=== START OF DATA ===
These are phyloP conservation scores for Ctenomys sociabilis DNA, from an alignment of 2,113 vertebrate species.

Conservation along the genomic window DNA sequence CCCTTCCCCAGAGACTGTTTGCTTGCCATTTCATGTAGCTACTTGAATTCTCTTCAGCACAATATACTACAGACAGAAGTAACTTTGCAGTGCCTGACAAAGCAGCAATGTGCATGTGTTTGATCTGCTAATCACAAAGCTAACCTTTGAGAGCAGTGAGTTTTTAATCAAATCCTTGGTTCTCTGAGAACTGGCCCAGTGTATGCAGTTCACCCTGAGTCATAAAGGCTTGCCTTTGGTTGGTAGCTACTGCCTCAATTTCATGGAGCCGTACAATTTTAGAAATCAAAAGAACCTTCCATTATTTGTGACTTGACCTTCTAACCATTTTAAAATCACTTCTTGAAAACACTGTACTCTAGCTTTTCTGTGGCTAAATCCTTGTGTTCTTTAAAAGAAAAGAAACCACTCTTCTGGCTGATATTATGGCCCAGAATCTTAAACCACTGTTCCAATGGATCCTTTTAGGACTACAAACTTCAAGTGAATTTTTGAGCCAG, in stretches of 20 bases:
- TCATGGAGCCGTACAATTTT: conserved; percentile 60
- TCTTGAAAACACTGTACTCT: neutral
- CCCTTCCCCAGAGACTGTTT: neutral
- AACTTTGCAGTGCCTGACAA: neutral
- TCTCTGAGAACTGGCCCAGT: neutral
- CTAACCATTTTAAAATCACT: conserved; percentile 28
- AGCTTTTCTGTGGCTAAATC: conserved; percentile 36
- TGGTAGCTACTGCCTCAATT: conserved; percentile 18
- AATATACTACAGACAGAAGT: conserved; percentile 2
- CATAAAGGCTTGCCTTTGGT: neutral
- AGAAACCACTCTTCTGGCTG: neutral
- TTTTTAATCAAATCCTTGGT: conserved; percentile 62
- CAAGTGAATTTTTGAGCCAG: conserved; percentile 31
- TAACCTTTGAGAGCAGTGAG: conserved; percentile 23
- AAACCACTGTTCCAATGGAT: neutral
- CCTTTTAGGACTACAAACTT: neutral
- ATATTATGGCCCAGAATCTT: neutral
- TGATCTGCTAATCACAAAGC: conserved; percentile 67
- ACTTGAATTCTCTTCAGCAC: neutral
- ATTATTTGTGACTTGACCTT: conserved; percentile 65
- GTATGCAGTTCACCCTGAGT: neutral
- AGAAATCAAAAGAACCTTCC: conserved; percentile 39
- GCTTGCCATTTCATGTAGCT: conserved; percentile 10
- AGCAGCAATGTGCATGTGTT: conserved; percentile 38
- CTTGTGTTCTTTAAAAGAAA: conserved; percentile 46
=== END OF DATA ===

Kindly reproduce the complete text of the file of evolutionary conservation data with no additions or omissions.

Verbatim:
These are phyloP conservation scores for Ctenomys sociabilis DNA, from an alignment of 2,113 vertebrate species.

Conservation along the genomic window DNA sequence CCCTTCCCCAGAGACTGTTTGCTTGCCATTTCATGTAGCTACTTGAATTCTCTTCAGCACAATATACTACAGACAGAAGTAACTTTGCAGTGCCTGACAAAGCAGCAATGTGCATGTGTTTGATCTGCTAATCACAAAGCTAACCTTTGAGAGCAGTGAGTTTTTAATCAAATCCTTGGTTCTCTGAGAACTGGCCCAGTGTATGCAGTTCACCCTGAGTCATAAAGGCTTGCCTTTGGTTGGTAGCTACTGCCTCAATTTCATGGAGCCGTACAATTTTAGAAATCAAAAGAACCTTCCATTATTTGTGACTTGACCTTCTAACCATTTTAAAATCACTTCTTGAAAACACTGTACTCTAGCTTTTCTGTGGCTAAATCCTTGTGTTCTTTAAAAGAAAAGAAACCACTCTTCTGGCTGATATTATGGCCCAGAATCTTAAACCACTGTTCCAATGGATCCTTTTAGGACTACAAACTTCAAGTGAATTTTTGAGCCAG, in stretches of 20 bases:
- TCATGGAGCCGTACAATTTT: conserved; percentile 60
- TCTTGAAAACACTGTACTCT: neutral
- CCCTTCCCCAGAGACTGTTT: neutral
- AACTTTGCAGTGCCTGACAA: neutral
- TCTCTGAGAACTGGCCCAGT: neutral
- CTAACCATTTTAAAATCACT: conserved; percentile 28
- AGCTTTTCTGTGGCTAAATC: conserved; percentile 36
- TGGTAGCTACTGCCTCAATT: conserved; percentile 18
- AATATACTACAGACAGAAGT: conserved; percentile 2
- CATAAAGGCTTGCCTTTGGT: neutral
- AGAAACCACTCTTCTGGCTG: neutral
- TTTTTAATCAAATCCTTGGT: conserved; percentile 62
- CAAGTGAATTTTTGAGCCAG: conserved; percentile 31
- TAACCTTTGAGAGCAGTGAG: conserved; percentile 23
- AAACCACTGTTCCAATGGAT: neutral
- CCTTTTAGGACTACAAACTT: neutral
- ATATTATGGCCCAGAATCTT: neutral
- TGATCTGCTAATCACAAAGC: conserved; percentile 67
- ACTTGAATTCTCTTCAGCAC: neutral
- ATTATTTGTGACTTGACCTT: conserved; percentile 65
- GTATGCAGTTCACCCTGAGT: neutral
- AGAAATCAAAAGAACCTTCC: conserved; percentile 39
- GCTTGCCATTTCATGTAGCT: conserved; percentile 10
- AGCAGCAATGTGCATGTGTT: conserved; percentile 38
- CTTGTGTTCTTTAAAAGAAA: conserved; percentile 46